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|dc.identifier.citation||Health Technology Assessment, 2003; 7(23):1-125||en|
|dc.description.abstract||Objectives: To identify the role of modelling in planning and prioritising trials. The review focuses on modelling methods used in the construction of disease models and on methods for their analysis and interpretation. Data sources: Searches were initially developed in MEDLINE and then translated into other databases. Review methods: Systematic reviews of the methodological and case study literature were undertaken. Search strategies focused on the intersection between three domains: modelling, health technology assessment and prioritisation. Results: The review found that modelling can extend the validity of trials by: generalising from trial populations to specific target groups; generalising to other settings and countries; extrapolating trial outcomes to the longer term; linking intermediate outcome measures to final outcomes; extending analysis to the relevant comparators; adjusting for prognostic factors in trials; and synthesising research results. The review suggested that modelling may offer greatest benefits where the impact of a technology occurs over a long duration, where disease/technology characteristics are not observable, where there are long lead times in research, or for rapidly changing technologies. It was also found that modelling can inform the key parameters for research: sample size, trial duration and population characteristics. One-way, multi-way and threshold sensitivity analysis have been used in informing these aspects but are flawed. The payback approach has been piloted and while there have been weaknesses in its implementation, the approach does have potential. Expected value of information analysis is the only existing methodology that has been applied in practice and can address all these issues. The potential benefit of this methodology is that the value of research is directly related to its impact on technology commissioning decisions, and is demonstrated in real and absolute rather than relative terms; it assesses the technical efficiency of different types of research. Modelling is not a substitute for data collection. However, modelling can identify trial designs of low priority in informing health technology commissioning decisions. Conclusions: Good practice in undertaking and reporting economic modelling studies requires further dissemination and support, specifically in sensitivity analyses, model validation and the reporting of assumptions. Case studies of the payback approach using stochastic sensitivity analyses should be developed. Use of overall expected value of perfect information should be encouraged in modelling studies seeking to inform prioritisation and planning of health technology assessments. Research is required to assess if the potential benefits of value of information analysis can be realised in practice; on the definition of an adequate objective function; on methods for analysing computationally expensive models; and on methods for updating prior probability distributions.||en|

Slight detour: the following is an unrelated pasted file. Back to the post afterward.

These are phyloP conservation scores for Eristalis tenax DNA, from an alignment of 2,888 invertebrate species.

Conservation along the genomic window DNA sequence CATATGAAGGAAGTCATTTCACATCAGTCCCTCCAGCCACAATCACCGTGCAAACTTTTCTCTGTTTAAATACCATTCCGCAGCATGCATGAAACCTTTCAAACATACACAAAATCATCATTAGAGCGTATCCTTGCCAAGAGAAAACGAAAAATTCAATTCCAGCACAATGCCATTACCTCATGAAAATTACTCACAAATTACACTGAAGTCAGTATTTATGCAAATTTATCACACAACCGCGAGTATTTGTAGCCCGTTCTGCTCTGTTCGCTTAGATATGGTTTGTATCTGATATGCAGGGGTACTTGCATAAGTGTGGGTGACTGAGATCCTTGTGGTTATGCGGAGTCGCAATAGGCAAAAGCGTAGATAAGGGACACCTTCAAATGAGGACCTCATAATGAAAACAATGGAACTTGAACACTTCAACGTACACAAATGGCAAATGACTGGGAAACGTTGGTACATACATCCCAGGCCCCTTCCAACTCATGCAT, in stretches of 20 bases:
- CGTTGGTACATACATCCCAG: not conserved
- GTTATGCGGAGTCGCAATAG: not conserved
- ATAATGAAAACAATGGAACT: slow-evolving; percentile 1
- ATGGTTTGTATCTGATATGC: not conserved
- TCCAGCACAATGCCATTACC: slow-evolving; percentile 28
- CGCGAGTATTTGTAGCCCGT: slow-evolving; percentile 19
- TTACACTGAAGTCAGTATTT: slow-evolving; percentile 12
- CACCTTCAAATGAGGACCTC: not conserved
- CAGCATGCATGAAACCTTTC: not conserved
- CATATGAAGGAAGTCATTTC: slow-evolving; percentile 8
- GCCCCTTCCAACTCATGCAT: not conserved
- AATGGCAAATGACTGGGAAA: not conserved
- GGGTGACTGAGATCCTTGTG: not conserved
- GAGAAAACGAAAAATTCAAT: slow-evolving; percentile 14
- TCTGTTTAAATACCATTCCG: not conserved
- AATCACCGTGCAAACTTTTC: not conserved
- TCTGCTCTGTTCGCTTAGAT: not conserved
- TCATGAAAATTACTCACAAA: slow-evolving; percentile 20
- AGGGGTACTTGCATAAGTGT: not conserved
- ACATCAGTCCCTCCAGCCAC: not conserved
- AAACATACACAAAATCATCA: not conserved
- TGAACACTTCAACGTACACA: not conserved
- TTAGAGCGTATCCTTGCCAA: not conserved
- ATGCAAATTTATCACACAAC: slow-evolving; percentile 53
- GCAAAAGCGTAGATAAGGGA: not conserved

|dc.description.statementofresponsibility||Chilcott, J., Brennan, A., Booth, A., Karnon, J. and Tappenden, P.||en|
|dc.publisher||National Coordinating Centre for Health Technology Assessment||en|
|dc.subject||Humans; Models, Econometric; Decision Support Techniques; Research; Research Design; Cost-Benefit Analysis; Health Priorities; Clinical Trials as Topic; United Kingdom||en|
|dc.title||The role of modelling in prioritising and planning clinical trials||en|
|pubs.library.collection||Public Health publications||en|
|dc.identifier.orcid||Karnon, J. [0000-0003-3220-2099]||en|
|Appears in Collections:||Public Health publications|
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